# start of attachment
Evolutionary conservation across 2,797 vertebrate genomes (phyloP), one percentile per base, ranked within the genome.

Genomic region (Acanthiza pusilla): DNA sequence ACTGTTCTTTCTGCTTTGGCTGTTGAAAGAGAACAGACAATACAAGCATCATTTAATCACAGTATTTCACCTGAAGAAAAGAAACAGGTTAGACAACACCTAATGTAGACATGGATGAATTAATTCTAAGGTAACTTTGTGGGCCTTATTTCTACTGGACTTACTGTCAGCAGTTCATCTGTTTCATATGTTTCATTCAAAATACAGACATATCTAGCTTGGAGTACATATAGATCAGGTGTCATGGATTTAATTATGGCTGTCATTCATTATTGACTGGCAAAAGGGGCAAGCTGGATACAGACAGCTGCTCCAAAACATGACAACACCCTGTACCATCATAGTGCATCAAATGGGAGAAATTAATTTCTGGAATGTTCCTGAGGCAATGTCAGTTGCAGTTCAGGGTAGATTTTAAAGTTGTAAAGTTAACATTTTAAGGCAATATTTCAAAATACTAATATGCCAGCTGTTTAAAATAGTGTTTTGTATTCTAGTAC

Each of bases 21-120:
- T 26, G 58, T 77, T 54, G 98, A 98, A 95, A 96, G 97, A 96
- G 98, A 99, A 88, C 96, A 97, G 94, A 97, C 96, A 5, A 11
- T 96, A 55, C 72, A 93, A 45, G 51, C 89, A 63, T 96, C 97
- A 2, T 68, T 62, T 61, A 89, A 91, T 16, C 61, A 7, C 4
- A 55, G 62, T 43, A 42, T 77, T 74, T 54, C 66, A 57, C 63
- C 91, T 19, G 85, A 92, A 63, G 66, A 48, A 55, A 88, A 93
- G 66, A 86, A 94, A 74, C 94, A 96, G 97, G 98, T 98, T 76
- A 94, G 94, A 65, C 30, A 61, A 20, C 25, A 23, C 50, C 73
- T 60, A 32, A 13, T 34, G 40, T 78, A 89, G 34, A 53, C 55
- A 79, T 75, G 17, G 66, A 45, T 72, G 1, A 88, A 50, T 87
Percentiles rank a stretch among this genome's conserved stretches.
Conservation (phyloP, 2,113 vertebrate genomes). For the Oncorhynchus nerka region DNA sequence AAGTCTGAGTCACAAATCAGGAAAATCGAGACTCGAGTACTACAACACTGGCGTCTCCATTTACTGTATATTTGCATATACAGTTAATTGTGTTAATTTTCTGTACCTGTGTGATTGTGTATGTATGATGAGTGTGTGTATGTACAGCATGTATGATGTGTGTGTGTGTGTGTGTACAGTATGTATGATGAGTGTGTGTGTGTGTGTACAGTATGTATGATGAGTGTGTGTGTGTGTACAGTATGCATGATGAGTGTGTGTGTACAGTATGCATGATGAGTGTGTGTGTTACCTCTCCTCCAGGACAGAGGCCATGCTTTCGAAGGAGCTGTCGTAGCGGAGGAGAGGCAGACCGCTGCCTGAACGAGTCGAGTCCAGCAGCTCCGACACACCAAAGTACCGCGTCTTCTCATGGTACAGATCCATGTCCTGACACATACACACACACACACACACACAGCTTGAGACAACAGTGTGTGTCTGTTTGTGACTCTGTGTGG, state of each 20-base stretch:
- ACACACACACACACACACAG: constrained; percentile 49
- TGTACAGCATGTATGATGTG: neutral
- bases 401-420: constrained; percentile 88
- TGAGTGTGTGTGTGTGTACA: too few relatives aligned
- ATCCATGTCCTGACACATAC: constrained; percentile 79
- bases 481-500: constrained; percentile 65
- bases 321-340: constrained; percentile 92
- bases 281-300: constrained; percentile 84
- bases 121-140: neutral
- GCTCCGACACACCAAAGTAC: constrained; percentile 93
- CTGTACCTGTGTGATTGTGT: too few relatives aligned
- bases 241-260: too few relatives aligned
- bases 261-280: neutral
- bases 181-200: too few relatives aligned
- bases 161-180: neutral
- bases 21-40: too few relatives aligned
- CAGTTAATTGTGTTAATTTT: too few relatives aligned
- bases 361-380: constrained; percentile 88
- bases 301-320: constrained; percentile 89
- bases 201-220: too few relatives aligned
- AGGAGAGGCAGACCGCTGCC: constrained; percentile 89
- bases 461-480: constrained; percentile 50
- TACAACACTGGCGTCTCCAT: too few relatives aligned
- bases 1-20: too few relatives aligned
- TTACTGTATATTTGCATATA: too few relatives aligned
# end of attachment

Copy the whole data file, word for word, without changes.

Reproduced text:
Evolutionary conservation across 2,797 vertebrate genomes (phyloP), one percentile per base, ranked within the genome.

Genomic region (Acanthiza pusilla): DNA sequence ACTGTTCTTTCTGCTTTGGCTGTTGAAAGAGAACAGACAATACAAGCATCATTTAATCACAGTATTTCACCTGAAGAAAAGAAACAGGTTAGACAACACCTAATGTAGACATGGATGAATTAATTCTAAGGTAACTTTGTGGGCCTTATTTCTACTGGACTTACTGTCAGCAGTTCATCTGTTTCATATGTTTCATTCAAAATACAGACATATCTAGCTTGGAGTACATATAGATCAGGTGTCATGGATTTAATTATGGCTGTCATTCATTATTGACTGGCAAAAGGGGCAAGCTGGATACAGACAGCTGCTCCAAAACATGACAACACCCTGTACCATCATAGTGCATCAAATGGGAGAAATTAATTTCTGGAATGTTCCTGAGGCAATGTCAGTTGCAGTTCAGGGTAGATTTTAAAGTTGTAAAGTTAACATTTTAAGGCAATATTTCAAAATACTAATATGCCAGCTGTTTAAAATAGTGTTTTGTATTCTAGTAC

Each of bases 21-120:
- T 26, G 58, T 77, T 54, G 98, A 98, A 95, A 96, G 97, A 96
- G 98, A 99, A 88, C 96, A 97, G 94, A 97, C 96, A 5, A 11
- T 96, A 55, C 72, A 93, A 45, G 51, C 89, A 63, T 96, C 97
- A 2, T 68, T 62, T 61, A 89, A 91, T 16, C 61, A 7, C 4
- A 55, G 62, T 43, A 42, T 77, T 74, T 54, C 66, A 57, C 63
- C 91, T 19, G 85, A 92, A 63, G 66, A 48, A 55, A 88, A 93
- G 66, A 86, A 94, A 74, C 94, A 96, G 97, G 98, T 98, T 76
- A 94, G 94, A 65, C 30, A 61, A 20, C 25, A 23, C 50, C 73
- T 60, A 32, A 13, T 34, G 40, T 78, A 89, G 34, A 53, C 55
- A 79, T 75, G 17, G 66, A 45, T 72, G 1, A 88, A 50, T 87
Percentiles rank a stretch among this genome's conserved stretches.
Conservation (phyloP, 2,113 vertebrate genomes). For the Oncorhynchus nerka region DNA sequence AAGTCTGAGTCACAAATCAGGAAAATCGAGACTCGAGTACTACAACACTGGCGTCTCCATTTACTGTATATTTGCATATACAGTTAATTGTGTTAATTTTCTGTACCTGTGTGATTGTGTATGTATGATGAGTGTGTGTATGTACAGCATGTATGATGTGTGTGTGTGTGTGTGTACAGTATGTATGATGAGTGTGTGTGTGTGTGTACAGTATGTATGATGAGTGTGTGTGTGTGTACAGTATGCATGATGAGTGTGTGTGTACAGTATGCATGATGAGTGTGTGTGTTACCTCTCCTCCAGGACAGAGGCCATGCTTTCGAAGGAGCTGTCGTAGCGGAGGAGAGGCAGACCGCTGCCTGAACGAGTCGAGTCCAGCAGCTCCGACACACCAAAGTACCGCGTCTTCTCATGGTACAGATCCATGTCCTGACACATACACACACACACACACACACAGCTTGAGACAACAGTGTGTGTCTGTTTGTGACTCTGTGTGG, state of each 20-base stretch:
- ACACACACACACACACACAG: constrained; percentile 49
- TGTACAGCATGTATGATGTG: neutral
- bases 401-420: constrained; percentile 88
- TGAGTGTGTGTGTGTGTACA: too few relatives aligned
- ATCCATGTCCTGACACATAC: constrained; percentile 79
- bases 481-500: constrained; percentile 65
- bases 321-340: constrained; percentile 92
- bases 281-300: constrained; percentile 84
- bases 121-140: neutral
- GCTCCGACACACCAAAGTAC: constrained; percentile 93
- CTGTACCTGTGTGATTGTGT: too few relatives aligned
- bases 241-260: too few relatives aligned
- bases 261-280: neutral
- bases 181-200: too few relatives aligned
- bases 161-180: neutral
- bases 21-40: too few relatives aligned
- CAGTTAATTGTGTTAATTTT: too few relatives aligned
- bases 361-380: constrained; percentile 88
- bases 301-320: constrained; percentile 89
- bases 201-220: too few relatives aligned
- AGGAGAGGCAGACCGCTGCC: constrained; percentile 89
- bases 461-480: constrained; percentile 50
- TACAACACTGGCGTCTCCAT: too few relatives aligned
- bases 1-20: too few relatives aligned
- TTACTGTATATTTGCATATA: too few relatives aligned